A Case? A Person? A Partner? The Patient in the History of Medicine
Our President, Dr Patricia Wilkie, recently completed a paper for the Society of Apothecaries, which explores the history of the patient – from a case, to a person, to a partner.
Beginning the paper with a number of startling anecdotes, Wilkie brings to life how, for the vast majority of civilisation, the patient has been merely regarded as a case: “…patients are seen not as a whole person but a bit, a specimen…”
Looking at patient experiences from various perspectives, Wilkie goes on to describe the inquiry around the Royal Liverpool Children’s Hospital Alderhey report, involving unauthorised removal, retention and disposal of human tissue between 1988-1995.
“Parents talked about their distress at having buried a shell, an incomplete body. They insisted that their permission had not been sought to remove the organs nor had anyone explained why it was necessary,” explains Wilkie.
When exploring the patient as a ‘person’, Wilkie begins by quoting Sir William Osler, 1849-1919: “The good physician treats the disease, but the great physician treats the patient”.
This was relatively forward thinking for the time, as it was not until after World War II that we saw health emerge as an important personal and public priority, resulting in a need to communicate about the topic. As Wilkie suggests, many organisations started to identify and advocate on behalf of health issues that were not widely recognised at the time, such as Child Poverty Action Group, National Association for the Welfare of Children in Hospital and Help the Aged.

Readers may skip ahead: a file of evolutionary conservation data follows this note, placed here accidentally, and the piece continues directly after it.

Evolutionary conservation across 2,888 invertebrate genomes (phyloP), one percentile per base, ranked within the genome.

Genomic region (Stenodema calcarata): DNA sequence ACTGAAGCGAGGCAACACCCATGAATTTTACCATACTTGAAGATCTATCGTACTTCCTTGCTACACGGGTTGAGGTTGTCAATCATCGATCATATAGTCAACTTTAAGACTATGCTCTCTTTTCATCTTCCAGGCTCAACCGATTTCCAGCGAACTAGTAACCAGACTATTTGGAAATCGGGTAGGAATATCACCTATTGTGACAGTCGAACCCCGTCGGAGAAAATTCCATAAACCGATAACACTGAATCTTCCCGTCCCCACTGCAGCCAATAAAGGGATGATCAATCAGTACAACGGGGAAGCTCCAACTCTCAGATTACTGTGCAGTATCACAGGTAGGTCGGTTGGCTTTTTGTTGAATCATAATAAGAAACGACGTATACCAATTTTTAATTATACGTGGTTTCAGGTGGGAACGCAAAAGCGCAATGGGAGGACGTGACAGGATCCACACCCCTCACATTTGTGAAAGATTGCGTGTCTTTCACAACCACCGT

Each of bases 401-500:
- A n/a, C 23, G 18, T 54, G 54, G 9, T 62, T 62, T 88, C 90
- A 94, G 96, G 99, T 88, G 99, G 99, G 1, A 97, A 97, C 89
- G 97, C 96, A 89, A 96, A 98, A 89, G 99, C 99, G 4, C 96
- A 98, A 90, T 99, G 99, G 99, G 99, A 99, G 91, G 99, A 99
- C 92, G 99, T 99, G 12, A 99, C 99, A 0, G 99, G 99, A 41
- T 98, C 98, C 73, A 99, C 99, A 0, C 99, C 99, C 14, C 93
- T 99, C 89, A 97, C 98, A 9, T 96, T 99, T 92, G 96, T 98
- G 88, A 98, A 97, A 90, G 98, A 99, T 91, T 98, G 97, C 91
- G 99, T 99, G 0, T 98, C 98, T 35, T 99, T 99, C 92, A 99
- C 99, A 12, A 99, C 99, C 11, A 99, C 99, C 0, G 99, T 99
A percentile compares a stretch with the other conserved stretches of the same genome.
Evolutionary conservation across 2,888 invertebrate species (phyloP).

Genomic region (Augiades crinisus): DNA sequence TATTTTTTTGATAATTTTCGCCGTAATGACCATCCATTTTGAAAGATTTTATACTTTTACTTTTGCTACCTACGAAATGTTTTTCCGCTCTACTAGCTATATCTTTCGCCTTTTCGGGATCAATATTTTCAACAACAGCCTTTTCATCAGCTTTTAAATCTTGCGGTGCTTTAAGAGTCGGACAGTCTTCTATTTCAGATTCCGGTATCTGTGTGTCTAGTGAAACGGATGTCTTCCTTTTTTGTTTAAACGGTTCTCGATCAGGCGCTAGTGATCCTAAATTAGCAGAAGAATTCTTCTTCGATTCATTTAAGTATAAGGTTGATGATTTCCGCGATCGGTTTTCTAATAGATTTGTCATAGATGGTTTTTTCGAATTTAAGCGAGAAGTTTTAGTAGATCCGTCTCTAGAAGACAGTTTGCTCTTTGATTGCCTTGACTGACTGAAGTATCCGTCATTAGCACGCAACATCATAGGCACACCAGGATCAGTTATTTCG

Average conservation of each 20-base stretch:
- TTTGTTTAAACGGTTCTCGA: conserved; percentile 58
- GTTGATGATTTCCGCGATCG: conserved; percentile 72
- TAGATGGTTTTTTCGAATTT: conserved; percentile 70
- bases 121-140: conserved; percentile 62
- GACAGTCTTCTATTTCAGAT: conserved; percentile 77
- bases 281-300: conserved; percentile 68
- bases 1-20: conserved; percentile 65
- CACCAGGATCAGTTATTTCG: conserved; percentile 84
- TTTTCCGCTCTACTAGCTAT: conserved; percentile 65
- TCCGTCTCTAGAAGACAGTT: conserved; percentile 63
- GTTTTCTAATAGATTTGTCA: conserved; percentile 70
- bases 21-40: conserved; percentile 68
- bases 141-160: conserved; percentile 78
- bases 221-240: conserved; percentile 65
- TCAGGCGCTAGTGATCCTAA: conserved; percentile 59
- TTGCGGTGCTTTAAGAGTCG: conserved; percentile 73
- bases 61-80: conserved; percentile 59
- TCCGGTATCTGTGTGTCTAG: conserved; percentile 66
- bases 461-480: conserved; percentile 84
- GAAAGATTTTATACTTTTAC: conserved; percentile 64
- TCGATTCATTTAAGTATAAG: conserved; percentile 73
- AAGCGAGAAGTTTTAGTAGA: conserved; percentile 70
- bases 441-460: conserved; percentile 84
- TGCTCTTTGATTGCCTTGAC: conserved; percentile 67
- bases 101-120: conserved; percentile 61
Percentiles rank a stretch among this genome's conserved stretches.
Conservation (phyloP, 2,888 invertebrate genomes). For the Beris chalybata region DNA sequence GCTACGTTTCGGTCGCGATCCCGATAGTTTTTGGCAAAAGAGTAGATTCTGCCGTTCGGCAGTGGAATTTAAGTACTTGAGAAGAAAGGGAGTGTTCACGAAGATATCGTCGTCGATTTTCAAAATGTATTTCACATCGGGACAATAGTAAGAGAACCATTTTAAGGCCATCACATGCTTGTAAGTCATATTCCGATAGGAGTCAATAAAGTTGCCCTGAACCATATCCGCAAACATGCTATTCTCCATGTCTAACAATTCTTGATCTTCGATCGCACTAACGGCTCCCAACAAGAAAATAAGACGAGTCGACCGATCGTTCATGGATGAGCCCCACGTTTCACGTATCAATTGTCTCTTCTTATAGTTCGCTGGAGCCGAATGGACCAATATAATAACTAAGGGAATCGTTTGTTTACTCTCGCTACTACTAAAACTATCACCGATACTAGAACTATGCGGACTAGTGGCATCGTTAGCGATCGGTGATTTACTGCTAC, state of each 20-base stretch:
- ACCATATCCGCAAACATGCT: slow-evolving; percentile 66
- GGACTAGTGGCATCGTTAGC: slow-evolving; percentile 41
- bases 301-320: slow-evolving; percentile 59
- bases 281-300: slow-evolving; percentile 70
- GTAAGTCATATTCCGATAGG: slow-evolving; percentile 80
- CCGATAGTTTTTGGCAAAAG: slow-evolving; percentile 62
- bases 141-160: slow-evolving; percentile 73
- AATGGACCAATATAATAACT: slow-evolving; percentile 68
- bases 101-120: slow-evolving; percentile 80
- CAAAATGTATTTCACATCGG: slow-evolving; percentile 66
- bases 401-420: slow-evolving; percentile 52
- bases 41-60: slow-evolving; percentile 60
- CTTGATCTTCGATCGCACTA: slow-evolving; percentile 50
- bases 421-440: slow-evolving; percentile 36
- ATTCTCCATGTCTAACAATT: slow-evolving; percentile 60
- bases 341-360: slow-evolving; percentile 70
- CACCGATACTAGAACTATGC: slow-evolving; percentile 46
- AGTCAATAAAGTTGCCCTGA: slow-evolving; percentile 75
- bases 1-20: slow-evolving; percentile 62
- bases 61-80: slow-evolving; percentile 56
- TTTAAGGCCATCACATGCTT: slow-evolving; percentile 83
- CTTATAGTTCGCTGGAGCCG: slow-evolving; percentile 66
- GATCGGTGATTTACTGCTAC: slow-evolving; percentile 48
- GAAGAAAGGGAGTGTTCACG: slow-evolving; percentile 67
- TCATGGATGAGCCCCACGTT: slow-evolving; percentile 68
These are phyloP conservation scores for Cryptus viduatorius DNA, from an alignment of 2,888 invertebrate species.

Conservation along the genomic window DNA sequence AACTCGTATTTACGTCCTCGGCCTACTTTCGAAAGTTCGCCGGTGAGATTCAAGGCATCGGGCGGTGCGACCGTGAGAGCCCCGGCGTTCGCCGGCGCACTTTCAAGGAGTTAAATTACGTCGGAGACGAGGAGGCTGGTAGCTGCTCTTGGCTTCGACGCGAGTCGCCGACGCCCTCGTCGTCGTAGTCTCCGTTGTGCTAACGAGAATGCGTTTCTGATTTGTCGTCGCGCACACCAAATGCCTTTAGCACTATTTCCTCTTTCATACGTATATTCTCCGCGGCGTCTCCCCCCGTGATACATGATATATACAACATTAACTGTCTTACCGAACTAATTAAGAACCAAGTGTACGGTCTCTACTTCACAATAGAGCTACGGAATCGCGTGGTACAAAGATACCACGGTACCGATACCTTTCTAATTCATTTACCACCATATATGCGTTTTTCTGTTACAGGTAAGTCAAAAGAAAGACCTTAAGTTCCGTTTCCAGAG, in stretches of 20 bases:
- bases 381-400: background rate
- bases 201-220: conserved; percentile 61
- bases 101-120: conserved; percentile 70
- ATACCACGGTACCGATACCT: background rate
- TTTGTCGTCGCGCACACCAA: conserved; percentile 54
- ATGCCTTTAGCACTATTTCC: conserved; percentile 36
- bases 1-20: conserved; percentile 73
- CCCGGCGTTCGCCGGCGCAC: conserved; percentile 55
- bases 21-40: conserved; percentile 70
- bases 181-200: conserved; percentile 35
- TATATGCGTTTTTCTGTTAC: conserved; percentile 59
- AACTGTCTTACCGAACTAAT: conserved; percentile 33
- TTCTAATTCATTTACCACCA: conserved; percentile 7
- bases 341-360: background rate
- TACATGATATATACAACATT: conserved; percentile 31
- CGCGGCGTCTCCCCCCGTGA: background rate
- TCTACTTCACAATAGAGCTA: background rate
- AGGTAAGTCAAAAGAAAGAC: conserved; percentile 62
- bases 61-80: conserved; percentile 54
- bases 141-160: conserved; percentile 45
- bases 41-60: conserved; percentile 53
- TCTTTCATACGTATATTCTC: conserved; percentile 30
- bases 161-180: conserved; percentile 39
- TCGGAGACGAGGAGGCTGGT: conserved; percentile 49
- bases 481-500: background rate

Wilkie explains: “By the mid-20th C there was evidence of a very gradual shift in attitudes in society to professions and services. The consumer movement had started, and many voluntary health organisations were beginning to focus on the patient as a person.”
Concluding the paper by delving into the patient as a ‘partner’, Wilkie recognises three GPs who, unbeknown to each other, established patient participation groups in their practices. Following this, in 1978, the National Association for Patient Participation (N.A.P.P.) was established by Dr Tim Paine. More than forty years on, our voluntary led organisation remains the go-to voice of patients in primary care. Upholding the vision of N.A.P.P.’s founders, we continue to promote shared decision making in consultation, as well as in discussions about the planning of health care at regional and national levels.
You are welcome to watch the full presentation of the paper here.